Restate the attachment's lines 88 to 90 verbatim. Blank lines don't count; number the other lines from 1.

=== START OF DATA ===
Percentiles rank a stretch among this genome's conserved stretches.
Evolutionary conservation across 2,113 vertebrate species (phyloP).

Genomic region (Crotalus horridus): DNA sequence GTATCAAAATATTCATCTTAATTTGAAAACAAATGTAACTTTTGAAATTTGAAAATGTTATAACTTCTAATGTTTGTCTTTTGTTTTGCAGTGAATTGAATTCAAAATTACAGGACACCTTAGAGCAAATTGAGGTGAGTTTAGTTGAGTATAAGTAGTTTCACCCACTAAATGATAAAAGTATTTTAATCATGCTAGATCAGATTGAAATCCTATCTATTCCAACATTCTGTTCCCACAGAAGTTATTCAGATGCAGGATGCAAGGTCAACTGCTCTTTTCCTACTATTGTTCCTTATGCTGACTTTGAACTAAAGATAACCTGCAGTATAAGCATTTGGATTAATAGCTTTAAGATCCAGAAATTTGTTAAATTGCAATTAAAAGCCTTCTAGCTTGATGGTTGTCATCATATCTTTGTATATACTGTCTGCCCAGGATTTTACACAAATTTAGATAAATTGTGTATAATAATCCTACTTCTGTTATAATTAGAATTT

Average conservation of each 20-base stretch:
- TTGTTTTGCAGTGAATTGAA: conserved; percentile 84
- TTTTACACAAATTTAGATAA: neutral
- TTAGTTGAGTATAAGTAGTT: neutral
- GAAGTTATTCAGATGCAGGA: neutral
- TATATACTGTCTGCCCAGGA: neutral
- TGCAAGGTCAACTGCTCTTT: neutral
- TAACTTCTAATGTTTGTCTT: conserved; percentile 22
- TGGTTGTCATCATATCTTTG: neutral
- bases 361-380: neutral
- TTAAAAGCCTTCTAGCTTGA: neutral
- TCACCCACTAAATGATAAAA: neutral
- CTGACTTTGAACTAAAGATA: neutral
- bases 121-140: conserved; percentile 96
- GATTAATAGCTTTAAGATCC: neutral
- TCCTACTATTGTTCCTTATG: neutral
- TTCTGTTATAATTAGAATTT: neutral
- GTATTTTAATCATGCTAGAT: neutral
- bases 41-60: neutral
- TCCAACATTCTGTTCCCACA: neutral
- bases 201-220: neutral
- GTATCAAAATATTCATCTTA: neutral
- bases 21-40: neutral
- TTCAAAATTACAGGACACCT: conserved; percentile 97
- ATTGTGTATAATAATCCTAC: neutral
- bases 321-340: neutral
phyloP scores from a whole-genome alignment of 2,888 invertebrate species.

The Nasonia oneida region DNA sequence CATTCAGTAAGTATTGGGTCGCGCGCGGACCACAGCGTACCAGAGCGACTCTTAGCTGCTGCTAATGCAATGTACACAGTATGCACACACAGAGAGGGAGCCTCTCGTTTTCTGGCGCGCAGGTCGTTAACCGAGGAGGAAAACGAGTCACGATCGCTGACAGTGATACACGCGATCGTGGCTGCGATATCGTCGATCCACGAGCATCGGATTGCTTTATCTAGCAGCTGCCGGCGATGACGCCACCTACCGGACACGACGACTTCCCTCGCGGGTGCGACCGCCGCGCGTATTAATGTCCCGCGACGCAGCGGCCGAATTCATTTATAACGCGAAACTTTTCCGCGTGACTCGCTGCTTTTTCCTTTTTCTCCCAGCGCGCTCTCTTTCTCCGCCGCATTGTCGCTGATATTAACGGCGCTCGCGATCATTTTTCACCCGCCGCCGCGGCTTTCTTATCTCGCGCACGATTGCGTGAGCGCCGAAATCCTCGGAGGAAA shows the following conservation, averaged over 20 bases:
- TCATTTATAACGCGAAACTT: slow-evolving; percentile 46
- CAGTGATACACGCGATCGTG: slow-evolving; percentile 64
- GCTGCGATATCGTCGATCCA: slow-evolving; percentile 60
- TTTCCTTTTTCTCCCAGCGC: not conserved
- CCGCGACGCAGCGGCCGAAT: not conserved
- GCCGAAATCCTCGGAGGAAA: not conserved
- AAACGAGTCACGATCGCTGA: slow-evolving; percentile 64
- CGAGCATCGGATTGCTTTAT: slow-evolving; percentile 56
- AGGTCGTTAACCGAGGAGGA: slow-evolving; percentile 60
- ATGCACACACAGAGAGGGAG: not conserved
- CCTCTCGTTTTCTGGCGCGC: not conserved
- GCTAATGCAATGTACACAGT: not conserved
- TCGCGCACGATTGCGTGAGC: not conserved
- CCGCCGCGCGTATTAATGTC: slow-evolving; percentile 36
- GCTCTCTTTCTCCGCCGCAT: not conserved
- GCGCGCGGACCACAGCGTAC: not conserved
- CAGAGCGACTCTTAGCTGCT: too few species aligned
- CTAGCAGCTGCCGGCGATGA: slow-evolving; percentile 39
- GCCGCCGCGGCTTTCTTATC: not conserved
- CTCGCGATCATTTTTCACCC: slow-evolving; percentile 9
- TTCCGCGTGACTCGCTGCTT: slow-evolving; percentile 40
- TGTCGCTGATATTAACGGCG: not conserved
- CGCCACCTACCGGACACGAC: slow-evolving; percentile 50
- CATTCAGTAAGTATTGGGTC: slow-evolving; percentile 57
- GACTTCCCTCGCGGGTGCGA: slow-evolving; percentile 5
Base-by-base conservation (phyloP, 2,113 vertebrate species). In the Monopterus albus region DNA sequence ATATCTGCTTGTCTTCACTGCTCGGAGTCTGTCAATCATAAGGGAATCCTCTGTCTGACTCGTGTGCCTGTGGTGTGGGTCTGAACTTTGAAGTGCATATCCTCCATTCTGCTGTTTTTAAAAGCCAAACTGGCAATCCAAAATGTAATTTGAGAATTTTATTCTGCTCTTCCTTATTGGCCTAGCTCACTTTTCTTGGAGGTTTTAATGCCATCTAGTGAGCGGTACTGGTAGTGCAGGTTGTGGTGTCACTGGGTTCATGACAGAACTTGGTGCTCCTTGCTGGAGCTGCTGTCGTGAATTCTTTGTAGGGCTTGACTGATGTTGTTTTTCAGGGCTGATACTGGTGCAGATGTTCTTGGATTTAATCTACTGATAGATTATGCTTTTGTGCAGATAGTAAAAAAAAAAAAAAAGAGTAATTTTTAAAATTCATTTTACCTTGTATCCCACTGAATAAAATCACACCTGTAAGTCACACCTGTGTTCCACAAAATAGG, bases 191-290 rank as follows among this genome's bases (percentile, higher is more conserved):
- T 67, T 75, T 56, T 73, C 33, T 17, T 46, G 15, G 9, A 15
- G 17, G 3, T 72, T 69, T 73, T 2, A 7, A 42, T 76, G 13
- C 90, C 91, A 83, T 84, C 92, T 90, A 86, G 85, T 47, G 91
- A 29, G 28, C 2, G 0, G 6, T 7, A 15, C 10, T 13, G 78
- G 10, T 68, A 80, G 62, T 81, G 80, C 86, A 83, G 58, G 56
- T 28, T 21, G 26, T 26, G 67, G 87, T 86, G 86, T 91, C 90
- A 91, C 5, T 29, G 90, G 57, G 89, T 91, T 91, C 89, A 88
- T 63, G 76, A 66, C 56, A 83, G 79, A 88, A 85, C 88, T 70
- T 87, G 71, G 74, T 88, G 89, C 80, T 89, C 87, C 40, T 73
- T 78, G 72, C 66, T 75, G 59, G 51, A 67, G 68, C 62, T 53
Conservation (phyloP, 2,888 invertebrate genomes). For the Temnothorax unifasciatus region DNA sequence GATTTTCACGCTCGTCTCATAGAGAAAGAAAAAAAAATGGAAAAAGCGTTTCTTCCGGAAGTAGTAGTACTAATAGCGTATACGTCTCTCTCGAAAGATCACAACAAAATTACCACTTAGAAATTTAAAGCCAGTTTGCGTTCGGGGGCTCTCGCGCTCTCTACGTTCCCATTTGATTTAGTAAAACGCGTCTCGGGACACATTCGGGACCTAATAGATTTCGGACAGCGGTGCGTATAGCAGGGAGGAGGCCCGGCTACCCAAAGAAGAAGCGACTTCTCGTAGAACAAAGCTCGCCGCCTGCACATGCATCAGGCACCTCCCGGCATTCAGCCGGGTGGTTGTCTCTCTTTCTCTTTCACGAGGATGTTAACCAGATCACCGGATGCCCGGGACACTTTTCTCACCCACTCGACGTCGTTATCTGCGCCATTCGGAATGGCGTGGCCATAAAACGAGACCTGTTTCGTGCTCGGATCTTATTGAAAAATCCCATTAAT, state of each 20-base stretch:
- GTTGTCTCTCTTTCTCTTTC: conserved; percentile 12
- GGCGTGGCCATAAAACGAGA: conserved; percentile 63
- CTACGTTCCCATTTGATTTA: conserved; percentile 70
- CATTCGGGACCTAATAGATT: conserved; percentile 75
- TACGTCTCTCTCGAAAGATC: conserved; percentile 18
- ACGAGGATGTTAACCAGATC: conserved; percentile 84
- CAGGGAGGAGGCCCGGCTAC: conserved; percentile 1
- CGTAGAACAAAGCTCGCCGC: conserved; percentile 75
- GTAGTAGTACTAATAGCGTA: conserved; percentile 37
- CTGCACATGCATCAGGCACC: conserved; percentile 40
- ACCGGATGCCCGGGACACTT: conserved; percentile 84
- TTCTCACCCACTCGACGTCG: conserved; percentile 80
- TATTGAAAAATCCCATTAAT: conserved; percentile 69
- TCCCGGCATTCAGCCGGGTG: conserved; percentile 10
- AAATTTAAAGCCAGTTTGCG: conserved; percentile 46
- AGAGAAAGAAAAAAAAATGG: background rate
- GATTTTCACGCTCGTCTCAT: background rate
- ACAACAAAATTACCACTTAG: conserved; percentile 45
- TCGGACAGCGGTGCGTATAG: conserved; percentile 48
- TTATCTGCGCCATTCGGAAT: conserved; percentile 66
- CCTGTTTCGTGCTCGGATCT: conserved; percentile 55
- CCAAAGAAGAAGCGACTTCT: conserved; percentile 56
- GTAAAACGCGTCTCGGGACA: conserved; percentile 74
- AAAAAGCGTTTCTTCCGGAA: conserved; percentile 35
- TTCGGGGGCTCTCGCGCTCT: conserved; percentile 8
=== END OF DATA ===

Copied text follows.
- TTATCTGCGCCATTCGGAAT: conserved; percentile 66
- CCTGTTTCGTGCTCGGATCT: conserved; percentile 55
- CCAAAGAAGAAGCGACTTCT: conserved; percentile 56